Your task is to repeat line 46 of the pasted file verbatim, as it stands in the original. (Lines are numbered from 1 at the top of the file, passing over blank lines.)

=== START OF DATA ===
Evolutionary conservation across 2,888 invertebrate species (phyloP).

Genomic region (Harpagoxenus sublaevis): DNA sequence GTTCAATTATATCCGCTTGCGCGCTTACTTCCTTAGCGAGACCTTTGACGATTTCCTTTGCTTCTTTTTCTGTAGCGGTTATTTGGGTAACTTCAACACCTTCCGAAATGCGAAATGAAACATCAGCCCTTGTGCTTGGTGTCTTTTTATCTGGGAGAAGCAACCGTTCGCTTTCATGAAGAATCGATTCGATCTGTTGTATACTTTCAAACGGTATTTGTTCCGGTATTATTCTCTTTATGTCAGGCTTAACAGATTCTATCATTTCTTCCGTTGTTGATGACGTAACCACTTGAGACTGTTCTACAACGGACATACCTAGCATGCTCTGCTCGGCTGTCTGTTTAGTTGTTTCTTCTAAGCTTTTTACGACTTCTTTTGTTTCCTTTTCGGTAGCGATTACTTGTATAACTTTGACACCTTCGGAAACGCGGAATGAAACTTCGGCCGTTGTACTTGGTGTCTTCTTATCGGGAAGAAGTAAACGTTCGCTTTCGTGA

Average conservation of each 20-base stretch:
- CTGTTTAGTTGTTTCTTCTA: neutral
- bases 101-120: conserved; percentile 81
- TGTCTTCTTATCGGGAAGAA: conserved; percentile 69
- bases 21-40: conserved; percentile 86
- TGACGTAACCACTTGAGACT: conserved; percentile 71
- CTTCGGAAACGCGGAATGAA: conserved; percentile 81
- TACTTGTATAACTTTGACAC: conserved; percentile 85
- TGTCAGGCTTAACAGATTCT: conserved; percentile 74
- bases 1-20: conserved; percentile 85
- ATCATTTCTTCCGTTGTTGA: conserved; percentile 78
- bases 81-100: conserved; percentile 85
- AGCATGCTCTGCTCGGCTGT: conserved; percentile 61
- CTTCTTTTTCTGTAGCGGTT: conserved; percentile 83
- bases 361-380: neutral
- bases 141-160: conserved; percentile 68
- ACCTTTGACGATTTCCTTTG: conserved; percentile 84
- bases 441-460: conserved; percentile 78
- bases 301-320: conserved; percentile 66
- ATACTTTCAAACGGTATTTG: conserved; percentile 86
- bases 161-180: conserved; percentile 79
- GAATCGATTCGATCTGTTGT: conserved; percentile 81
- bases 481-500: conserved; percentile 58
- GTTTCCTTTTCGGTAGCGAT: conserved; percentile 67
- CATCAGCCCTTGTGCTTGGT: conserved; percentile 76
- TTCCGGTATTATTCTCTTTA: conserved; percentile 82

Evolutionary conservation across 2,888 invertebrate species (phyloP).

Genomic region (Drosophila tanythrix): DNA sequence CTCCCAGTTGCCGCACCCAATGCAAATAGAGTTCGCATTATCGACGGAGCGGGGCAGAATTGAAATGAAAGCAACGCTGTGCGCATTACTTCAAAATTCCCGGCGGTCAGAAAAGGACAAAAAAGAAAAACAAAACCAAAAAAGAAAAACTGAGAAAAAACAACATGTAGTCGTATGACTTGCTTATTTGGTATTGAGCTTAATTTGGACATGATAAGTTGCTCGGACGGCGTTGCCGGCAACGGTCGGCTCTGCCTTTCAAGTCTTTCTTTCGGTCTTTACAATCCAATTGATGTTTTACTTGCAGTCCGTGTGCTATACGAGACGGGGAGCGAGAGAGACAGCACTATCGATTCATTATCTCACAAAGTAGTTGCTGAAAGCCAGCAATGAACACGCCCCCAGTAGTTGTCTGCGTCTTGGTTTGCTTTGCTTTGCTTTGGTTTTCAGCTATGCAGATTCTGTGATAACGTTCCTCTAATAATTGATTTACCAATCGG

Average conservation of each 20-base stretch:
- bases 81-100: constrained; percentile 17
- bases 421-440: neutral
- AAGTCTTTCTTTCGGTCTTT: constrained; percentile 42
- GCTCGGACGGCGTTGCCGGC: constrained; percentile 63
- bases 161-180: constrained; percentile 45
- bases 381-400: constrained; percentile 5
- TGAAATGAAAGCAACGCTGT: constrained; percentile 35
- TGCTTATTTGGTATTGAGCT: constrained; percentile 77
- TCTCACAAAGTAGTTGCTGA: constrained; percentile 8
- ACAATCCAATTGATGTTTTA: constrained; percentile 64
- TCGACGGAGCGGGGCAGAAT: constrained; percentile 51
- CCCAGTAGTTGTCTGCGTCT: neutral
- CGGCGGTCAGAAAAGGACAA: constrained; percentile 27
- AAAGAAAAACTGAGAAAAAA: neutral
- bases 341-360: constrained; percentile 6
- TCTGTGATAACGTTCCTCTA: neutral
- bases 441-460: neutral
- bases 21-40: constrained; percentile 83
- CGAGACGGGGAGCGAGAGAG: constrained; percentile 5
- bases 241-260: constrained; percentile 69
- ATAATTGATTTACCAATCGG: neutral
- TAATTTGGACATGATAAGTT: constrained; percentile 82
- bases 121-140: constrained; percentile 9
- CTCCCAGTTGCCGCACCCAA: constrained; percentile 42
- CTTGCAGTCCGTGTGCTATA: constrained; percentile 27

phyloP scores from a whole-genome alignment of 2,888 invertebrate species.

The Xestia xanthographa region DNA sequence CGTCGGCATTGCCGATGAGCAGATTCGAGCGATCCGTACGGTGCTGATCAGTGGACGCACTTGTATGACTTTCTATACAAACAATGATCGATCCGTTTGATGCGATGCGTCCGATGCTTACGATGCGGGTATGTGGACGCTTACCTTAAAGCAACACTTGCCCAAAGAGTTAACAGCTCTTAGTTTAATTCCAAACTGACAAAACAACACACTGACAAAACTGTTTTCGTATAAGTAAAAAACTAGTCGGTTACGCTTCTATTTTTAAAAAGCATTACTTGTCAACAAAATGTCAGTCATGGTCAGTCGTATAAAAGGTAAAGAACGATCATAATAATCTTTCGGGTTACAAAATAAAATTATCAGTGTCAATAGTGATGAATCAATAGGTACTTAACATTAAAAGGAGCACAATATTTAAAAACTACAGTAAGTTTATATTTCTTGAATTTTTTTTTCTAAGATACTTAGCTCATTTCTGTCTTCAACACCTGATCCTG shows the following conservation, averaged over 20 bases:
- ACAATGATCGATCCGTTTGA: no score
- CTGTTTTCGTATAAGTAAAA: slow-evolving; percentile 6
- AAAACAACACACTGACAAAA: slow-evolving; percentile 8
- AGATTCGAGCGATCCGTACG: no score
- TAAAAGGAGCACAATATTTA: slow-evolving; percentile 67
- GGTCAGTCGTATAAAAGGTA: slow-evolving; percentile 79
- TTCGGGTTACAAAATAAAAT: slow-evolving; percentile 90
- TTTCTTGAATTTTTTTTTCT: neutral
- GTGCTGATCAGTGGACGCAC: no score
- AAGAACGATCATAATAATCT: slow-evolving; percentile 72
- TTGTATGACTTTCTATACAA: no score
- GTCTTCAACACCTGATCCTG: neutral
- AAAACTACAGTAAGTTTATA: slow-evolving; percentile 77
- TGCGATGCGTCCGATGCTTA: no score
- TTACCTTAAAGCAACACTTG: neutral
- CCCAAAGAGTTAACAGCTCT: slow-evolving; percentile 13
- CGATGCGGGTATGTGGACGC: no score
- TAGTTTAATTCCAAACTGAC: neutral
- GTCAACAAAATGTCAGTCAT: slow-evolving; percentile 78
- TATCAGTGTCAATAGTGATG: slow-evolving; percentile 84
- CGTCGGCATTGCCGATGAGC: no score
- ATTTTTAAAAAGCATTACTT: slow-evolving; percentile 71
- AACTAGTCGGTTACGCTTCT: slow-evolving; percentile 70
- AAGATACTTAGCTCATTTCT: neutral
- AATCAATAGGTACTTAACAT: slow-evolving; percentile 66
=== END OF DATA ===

- bases 341-360: constrained; percentile 6